Denyse Pesad

Cancer, this country’s second leading cause of death, is on the rise and the chairman of the T&T Cancer Society (TTSC) Dr Asante Le Blanc is concerned.

Her organisation operates on funds received from corporate sponsors and the Government to provide screening at a reduced cost and promotes awareness to citizens. Three years ago, their “subvention was almost taken away” but they were able to show the Government the work they have been doing and “got their subvention,” she revealed.

However, the State’s funding is a drop in the bucket to the work the TTSC has been undertaking. Every month the TTCS screens between 300 to 500 patients for breast, cervical, prostate and colorectal cancers.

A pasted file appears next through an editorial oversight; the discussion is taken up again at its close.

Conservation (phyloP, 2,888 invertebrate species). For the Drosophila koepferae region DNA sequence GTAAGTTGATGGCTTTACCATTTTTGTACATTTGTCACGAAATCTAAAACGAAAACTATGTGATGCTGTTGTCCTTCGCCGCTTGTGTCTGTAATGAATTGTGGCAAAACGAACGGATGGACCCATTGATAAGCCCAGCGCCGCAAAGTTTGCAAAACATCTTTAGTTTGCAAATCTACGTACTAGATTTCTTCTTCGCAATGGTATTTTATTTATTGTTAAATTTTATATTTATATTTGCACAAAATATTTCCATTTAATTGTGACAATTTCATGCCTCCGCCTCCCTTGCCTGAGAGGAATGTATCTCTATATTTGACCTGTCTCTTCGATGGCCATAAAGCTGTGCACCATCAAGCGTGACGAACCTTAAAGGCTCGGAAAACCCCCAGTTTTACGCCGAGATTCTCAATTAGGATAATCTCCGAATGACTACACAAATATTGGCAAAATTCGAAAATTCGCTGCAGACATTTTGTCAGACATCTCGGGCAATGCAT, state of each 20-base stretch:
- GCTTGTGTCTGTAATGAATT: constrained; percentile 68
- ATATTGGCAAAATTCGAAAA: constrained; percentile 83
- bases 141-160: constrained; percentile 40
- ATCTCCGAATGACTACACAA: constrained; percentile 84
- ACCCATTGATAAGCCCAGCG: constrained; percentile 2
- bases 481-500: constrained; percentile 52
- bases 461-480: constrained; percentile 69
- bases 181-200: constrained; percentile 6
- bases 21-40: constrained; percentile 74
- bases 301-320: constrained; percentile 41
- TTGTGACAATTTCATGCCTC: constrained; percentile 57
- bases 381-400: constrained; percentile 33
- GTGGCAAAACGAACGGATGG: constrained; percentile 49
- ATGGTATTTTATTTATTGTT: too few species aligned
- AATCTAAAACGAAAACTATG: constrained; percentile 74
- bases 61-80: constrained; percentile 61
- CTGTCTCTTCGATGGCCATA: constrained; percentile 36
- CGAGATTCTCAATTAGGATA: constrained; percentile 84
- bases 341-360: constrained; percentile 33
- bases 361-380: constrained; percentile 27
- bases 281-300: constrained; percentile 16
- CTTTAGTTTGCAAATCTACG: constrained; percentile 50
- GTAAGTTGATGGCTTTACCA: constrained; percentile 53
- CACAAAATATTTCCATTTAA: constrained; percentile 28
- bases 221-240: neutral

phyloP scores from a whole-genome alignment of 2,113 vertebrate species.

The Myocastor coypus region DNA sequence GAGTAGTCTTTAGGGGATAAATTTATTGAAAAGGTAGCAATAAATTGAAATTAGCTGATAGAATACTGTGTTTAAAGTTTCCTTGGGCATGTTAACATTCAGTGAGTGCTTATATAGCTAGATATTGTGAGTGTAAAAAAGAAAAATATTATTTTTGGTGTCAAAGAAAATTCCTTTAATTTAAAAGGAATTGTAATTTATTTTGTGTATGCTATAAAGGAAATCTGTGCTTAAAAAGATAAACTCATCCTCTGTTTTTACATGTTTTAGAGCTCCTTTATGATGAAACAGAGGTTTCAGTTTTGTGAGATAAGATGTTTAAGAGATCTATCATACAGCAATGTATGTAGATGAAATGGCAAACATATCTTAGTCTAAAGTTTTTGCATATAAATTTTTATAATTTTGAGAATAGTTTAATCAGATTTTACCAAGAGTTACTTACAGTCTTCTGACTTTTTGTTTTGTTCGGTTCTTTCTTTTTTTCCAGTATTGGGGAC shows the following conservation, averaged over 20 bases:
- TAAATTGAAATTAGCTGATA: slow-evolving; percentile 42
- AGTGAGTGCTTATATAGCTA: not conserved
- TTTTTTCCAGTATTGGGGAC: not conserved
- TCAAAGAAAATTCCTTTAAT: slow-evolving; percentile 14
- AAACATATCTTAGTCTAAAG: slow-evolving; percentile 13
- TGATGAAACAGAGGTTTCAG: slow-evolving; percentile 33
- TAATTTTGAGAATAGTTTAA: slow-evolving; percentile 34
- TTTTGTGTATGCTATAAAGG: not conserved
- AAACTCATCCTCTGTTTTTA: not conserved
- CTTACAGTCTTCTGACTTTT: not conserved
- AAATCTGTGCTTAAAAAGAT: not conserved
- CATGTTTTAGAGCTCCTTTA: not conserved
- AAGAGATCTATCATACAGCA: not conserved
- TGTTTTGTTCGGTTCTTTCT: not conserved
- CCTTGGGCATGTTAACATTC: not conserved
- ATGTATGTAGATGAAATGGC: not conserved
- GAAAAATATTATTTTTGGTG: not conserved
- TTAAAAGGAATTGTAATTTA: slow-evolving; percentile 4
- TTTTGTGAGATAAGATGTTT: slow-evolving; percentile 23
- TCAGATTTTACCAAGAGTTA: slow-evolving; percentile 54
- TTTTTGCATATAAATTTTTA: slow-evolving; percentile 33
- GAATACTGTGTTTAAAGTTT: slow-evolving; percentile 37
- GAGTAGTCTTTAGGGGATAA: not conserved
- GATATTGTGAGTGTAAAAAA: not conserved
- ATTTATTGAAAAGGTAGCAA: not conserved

Commenting on recent cancer statistics, Le Blanc said based on the TTCS’s latest data “we did not see what we wanted to see which is a decrease.” She is worried because if corporate T&T pulls its funding, it would put the society on shaky ground.

“You can’t bemoan the Government has a lot on their plate,” she said.

Since the closure of T&T’s borders last March, the TTCS has seen an uptake of patients. Le Blanc said the TTCS wants to undertake studies with PSA testing and prostate cancer and are currently doing research on the prevalence of childhood cancers in a certain part of Trinidad to see if environmental factors have been contributing to the disease.

Le Blanc is of the view that T&T does not have sufficient public health care facilities to treat cancer patients.

“We have to do more when it comes to oncology in T&T,” she said.

There is a need for a centralised oncology unit that can provide coordination of all treatments and post-treatments, counselling, nutrition, acupuncture and institutionalisation.